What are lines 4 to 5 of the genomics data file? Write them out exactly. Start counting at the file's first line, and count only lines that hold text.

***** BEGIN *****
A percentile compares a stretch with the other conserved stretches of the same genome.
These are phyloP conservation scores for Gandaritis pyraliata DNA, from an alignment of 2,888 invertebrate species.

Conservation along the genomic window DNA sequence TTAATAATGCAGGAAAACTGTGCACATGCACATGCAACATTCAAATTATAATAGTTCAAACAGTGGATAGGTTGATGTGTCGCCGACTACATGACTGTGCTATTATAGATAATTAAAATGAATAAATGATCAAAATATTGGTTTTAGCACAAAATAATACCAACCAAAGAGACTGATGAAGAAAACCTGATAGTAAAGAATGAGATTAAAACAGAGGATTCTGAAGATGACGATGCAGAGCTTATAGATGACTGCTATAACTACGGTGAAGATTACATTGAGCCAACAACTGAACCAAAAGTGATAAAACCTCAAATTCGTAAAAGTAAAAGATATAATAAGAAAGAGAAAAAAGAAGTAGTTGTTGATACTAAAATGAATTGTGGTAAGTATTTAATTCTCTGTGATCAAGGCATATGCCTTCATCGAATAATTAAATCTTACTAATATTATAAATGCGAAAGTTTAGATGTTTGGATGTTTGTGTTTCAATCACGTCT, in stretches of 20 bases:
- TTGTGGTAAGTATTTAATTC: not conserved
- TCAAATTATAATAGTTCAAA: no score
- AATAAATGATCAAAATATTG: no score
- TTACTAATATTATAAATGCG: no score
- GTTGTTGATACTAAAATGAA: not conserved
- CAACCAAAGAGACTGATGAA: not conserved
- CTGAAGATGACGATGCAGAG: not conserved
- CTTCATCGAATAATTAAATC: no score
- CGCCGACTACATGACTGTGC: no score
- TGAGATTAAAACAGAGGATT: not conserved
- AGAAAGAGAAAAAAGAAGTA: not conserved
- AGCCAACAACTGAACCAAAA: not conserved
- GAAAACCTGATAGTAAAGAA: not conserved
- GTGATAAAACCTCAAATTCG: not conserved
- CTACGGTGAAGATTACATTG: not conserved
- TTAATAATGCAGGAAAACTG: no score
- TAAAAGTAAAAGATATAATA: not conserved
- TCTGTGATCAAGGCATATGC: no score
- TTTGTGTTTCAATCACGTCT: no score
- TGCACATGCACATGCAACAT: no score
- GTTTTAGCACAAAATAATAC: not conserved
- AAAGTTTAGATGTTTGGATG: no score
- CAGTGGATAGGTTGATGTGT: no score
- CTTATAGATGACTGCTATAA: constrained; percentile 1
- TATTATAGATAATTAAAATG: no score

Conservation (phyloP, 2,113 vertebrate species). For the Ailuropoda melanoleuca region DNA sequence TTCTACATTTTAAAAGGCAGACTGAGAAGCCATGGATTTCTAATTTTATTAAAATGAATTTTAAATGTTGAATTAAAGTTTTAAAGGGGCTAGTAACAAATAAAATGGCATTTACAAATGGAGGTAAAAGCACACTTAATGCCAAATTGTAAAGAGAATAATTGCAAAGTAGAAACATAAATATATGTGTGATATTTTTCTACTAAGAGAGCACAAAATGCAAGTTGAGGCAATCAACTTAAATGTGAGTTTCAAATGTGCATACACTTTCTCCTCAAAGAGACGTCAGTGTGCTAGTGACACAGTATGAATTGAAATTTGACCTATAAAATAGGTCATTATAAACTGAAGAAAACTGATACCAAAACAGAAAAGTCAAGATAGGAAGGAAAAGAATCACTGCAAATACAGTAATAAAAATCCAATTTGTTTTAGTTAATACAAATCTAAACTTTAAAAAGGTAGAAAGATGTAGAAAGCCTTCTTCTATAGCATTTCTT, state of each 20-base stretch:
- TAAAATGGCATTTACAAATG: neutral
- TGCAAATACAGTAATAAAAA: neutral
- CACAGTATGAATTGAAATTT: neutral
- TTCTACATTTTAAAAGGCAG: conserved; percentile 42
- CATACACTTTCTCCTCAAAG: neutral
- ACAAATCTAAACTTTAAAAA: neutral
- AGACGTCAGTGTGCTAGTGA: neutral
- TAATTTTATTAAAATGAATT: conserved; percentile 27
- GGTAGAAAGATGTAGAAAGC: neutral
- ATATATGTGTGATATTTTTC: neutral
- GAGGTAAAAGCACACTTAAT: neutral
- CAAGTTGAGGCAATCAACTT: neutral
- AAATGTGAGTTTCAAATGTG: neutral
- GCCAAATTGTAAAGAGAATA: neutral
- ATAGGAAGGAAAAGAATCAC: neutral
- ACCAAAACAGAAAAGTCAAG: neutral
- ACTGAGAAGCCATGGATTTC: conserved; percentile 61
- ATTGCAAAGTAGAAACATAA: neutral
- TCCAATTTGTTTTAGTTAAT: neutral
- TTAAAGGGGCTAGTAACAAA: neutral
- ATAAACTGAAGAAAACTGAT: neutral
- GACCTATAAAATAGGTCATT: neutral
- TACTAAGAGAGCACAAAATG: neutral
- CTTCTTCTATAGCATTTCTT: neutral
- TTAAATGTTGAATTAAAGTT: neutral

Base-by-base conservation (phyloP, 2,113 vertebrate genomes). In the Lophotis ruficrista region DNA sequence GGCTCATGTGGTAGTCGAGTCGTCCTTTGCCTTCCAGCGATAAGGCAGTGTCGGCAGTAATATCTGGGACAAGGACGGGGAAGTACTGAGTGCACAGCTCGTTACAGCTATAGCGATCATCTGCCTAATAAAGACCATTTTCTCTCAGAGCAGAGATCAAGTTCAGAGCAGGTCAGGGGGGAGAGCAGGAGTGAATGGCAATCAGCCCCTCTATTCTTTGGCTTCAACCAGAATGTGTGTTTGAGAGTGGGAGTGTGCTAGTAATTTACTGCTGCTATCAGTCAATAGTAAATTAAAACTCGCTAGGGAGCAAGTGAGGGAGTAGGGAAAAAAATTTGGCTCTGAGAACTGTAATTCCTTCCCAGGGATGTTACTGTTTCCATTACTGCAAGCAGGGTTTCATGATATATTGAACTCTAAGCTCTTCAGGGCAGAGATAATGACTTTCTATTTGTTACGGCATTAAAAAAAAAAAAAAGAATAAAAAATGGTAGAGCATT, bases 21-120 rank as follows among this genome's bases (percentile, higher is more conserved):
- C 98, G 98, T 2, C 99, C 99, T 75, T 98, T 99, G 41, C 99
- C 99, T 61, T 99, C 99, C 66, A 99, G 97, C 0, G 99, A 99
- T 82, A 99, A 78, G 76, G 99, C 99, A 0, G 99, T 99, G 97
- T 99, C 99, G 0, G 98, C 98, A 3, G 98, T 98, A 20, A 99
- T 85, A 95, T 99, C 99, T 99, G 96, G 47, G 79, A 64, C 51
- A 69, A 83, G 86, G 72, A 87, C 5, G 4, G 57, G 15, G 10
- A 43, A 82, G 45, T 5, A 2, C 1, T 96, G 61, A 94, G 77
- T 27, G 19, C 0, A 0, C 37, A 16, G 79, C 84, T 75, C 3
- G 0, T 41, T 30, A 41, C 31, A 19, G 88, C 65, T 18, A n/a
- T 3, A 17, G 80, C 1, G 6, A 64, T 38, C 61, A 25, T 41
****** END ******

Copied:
- TTGTGGTAAGTATTTAATTC: not conserved
- TCAAATTATAATAGTTCAAA: no score